Free Webinars in November: Knowledge, Made by ZEISS
Learn about strategies for managing big image data and discover connectome research with the world’s fastest scanning electron microscope
ZEISS webinars facilitate knowledge about the newest technologies and applications in microscopy and digital imaging. With our webinars you stay ahead of the curve in research and industry, you are the first to learn about the newest technologies, and you discover how your applications benefit from ZEISS solutions.
With two upcoming webinars in November we are addressing the growing trend of generating and processing large amounts of imaging data in 2D and 3D with newest high-end microscopy systems from the meso- to the nanoscale, such as light sheet fluorescence, confocal, or scanning electron microscopy with multi-beam technology. Register today for free, take part in the discussion, and stay ahead of the curve with ZEISS!
November 18, 2015: Managing your microscopy big image data – Challenges, strategies, solutions
In this joint webinar by Science and ZEISS, the panelists Jason Swedlow and Laurent Gelman will answer the live audience’s questions and discuss:
  • Image data heterogeneity and how to maintain compatibility between microscopy modalities (metadata, file formats, and open data interfaces)
  • Image processing based on computer clusters and worldwide networks
  • Strategies for automated data handling, processing, and storage workflows in a microscopy facility environment (for example, for automated whole slide imaging).
Acquiring images using modern techniques such as light sheet fluorescence, confocal, or electron microscopy creates a significant data stream. Add modalities like multichannel, 3-D, and time-lapse, and managing the data sets generated soon becomes a serious issue.
Researchers therefore need more efficient solutions for data storage and processing in terms of both computer hardware and software. In addition, changing workflows to incorporate these massive data requirements means substantial adaptation of training schemes and education. In this webinar, the panelists will discuss how these challenges can be addressed on both a conceptual level and in day-to-day research in the lab. They will outline systematic approaches to illustrate how microscope users can get greater benefit and more consistent results from big image data experiments, and will present examples of successful workflows.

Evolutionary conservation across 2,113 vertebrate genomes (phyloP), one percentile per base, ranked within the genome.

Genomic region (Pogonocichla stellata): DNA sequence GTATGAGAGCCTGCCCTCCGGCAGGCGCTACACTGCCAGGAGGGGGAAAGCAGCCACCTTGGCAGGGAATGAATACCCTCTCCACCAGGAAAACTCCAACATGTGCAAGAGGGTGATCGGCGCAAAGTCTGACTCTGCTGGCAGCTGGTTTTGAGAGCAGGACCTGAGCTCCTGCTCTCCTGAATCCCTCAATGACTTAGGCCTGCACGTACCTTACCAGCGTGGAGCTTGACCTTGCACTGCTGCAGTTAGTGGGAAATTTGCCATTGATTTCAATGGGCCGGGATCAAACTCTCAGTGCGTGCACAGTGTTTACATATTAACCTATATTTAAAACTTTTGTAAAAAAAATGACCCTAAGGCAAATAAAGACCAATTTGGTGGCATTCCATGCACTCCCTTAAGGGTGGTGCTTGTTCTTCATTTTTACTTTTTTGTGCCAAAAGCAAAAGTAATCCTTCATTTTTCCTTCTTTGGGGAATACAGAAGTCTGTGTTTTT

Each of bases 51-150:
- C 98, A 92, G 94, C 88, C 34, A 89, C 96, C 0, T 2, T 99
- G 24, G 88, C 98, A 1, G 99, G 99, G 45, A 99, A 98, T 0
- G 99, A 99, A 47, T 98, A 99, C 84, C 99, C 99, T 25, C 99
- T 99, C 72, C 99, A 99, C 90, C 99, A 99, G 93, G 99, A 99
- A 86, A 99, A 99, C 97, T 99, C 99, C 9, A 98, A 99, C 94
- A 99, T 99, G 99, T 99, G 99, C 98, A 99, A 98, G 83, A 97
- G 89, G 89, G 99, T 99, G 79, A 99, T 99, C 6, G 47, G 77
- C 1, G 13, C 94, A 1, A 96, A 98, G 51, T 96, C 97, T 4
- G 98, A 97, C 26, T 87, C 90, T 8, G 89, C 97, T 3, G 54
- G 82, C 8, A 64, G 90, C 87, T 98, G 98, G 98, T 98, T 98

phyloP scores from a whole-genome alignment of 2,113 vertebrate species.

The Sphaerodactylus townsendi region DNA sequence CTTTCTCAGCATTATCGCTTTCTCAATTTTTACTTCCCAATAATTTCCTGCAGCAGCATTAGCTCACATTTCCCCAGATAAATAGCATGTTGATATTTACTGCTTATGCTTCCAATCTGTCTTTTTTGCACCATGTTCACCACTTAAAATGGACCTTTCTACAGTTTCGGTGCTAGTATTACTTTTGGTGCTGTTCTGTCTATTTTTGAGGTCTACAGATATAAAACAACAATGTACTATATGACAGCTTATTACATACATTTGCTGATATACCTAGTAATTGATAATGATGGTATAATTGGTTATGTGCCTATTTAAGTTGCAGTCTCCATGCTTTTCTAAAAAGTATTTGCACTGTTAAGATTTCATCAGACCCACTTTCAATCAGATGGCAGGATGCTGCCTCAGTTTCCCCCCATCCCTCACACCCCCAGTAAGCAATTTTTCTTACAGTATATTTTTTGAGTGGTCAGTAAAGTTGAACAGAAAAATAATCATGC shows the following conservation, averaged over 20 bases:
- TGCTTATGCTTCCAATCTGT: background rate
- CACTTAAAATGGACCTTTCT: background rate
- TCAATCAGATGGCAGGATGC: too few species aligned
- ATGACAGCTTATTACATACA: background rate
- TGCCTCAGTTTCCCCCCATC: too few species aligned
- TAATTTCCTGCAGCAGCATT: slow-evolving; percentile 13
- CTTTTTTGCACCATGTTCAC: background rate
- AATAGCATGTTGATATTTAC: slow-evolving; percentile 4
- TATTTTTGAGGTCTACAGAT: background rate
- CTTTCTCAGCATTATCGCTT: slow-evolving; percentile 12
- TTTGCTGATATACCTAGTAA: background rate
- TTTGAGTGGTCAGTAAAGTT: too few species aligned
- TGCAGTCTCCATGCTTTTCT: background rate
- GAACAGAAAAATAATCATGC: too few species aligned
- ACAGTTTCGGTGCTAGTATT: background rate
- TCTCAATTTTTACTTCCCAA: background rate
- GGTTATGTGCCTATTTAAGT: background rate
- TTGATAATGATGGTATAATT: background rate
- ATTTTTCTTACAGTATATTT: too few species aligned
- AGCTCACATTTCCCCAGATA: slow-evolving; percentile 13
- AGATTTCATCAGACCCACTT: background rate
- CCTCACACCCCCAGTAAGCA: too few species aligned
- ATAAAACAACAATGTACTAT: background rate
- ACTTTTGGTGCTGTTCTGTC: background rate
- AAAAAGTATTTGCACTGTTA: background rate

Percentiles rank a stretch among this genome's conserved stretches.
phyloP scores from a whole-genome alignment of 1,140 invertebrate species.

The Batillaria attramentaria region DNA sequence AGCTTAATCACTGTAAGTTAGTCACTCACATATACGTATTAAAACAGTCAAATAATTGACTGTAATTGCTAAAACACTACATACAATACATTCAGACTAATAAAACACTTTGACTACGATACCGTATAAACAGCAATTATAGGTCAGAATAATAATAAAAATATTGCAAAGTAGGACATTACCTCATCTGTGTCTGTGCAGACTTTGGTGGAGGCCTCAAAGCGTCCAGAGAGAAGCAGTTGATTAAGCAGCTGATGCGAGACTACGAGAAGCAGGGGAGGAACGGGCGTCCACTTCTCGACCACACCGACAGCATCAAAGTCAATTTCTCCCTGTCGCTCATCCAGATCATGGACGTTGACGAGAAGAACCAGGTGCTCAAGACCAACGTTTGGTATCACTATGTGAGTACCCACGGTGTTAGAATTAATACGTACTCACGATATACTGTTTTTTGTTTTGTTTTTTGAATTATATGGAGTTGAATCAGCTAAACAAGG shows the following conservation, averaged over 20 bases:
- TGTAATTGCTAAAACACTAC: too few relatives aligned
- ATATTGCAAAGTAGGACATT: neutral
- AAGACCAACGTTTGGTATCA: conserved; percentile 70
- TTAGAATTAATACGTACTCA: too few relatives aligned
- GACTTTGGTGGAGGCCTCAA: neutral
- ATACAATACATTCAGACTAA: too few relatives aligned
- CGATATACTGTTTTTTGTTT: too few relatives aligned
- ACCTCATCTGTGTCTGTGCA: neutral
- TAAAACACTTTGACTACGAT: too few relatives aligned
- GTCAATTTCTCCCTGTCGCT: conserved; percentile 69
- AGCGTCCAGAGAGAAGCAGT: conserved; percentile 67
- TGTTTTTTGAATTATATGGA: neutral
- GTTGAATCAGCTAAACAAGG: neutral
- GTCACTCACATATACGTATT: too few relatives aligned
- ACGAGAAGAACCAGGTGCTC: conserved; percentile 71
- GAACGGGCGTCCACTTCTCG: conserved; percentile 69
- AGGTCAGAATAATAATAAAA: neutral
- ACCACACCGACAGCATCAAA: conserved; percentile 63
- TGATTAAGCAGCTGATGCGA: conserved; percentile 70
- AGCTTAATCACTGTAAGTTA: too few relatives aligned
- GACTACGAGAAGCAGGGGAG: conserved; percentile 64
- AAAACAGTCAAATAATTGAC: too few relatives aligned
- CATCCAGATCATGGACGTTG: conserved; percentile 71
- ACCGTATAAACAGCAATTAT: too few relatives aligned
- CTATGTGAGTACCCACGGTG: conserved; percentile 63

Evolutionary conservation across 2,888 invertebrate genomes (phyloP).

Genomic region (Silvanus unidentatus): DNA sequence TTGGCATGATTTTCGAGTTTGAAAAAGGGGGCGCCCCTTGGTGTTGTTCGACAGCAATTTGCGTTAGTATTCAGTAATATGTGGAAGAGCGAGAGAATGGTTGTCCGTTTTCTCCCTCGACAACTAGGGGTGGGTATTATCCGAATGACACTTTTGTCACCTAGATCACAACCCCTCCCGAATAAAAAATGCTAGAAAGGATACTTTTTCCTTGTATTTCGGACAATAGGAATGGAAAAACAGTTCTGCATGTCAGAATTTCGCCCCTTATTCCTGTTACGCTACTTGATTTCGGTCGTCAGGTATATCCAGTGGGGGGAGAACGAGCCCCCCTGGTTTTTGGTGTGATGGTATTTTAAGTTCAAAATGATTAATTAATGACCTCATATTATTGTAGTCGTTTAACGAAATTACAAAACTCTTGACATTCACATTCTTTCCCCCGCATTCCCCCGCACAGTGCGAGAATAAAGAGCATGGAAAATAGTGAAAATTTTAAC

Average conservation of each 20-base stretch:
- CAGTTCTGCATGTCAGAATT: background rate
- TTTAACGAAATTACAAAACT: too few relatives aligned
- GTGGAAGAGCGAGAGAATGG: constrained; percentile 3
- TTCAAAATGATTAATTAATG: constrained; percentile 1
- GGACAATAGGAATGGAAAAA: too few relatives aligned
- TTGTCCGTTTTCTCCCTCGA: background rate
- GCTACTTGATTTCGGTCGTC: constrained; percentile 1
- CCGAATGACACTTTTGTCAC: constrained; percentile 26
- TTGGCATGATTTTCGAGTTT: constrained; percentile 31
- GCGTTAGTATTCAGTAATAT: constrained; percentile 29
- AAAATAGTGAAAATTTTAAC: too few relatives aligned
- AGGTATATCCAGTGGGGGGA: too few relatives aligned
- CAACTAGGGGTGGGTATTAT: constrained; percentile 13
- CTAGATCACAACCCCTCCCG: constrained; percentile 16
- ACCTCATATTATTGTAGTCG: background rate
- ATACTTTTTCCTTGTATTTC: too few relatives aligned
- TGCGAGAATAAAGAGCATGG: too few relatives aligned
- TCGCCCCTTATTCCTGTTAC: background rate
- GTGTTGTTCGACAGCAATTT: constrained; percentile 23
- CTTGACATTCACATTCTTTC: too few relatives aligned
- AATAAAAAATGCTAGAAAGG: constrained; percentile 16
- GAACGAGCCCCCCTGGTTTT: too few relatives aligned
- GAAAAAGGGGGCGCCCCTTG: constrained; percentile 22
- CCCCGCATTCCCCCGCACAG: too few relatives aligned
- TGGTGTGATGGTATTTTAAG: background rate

The webinar will be of interest to scientists in any research area using microscopy or analyzing big image data to gain information from multidimensional experiments. These areas include developmental research, neurobiology and cell biology, high-content screening, medical imaging, and materials science, among others.
November 12, 2015: Enabling Connectomics with Multi-beam Scanning Electron Microscopy – The World’s Fastest SEM Just Got Even Faster
In this joint webinar by BitesizeBio and ZEISS, presented by Anna Lena Eberle, PhD, Neuroscience Specialist and Product Manager for ZEISS MultiSEM, you will learn:
  • Challenges and relevance of 3D imaging for Connectomics
  • 3D volume imaging with scanning electron microscopy methods
  • Newest technologies for ultrastructural high-throughput imaging
Recent years have witnessed major progress in three-dimensional (3D) microscopy techniques for the life sciences as well as materials research. In particular, scanning electron microscopy (SEM) offers new insights into the 3D organization of cells and tissues by volume imaging methods, such as array tomography, serial block-face imaging or focused ion beam FIB-SEM tomography. Recently, a novel multi-beam SEM technology for imaging of large sample areas has been developed by ZEISS. The MultiSEM family features 61 or even 91 electron beams scanning in parallel, resulting in an imaging speed of up to 1820 megapixels per second. At this rate the ZEISS MultiSEM family currently provides the fastest scanning electron microscopes in the world. Complemented by the advent of automated sample preparation robots, the promise of mapping larger (1 mm³) tissue volumes at high-resolution is now within reach.
This finally strengthens a new field within the Neurosciences, namely Connectomics, where complex synaptic networks assembled by billions of neurons are studied. Structural analysis is done by first slicing neural tissue followed by imaging the sections using a scanning electron microscope. After merging all section images into a 3D volume the fine structure of neurons can be segmented and visualized. The result is a detailed 3D map of the connectivity of the brain: the Connectome.
This talk will outline some of the challenges in Connectomics and explain recent technological developments. Focus will be given to ZEISS solutions for array tomography and high-throughput electron microscopes such as the ZEISS MultiSEM.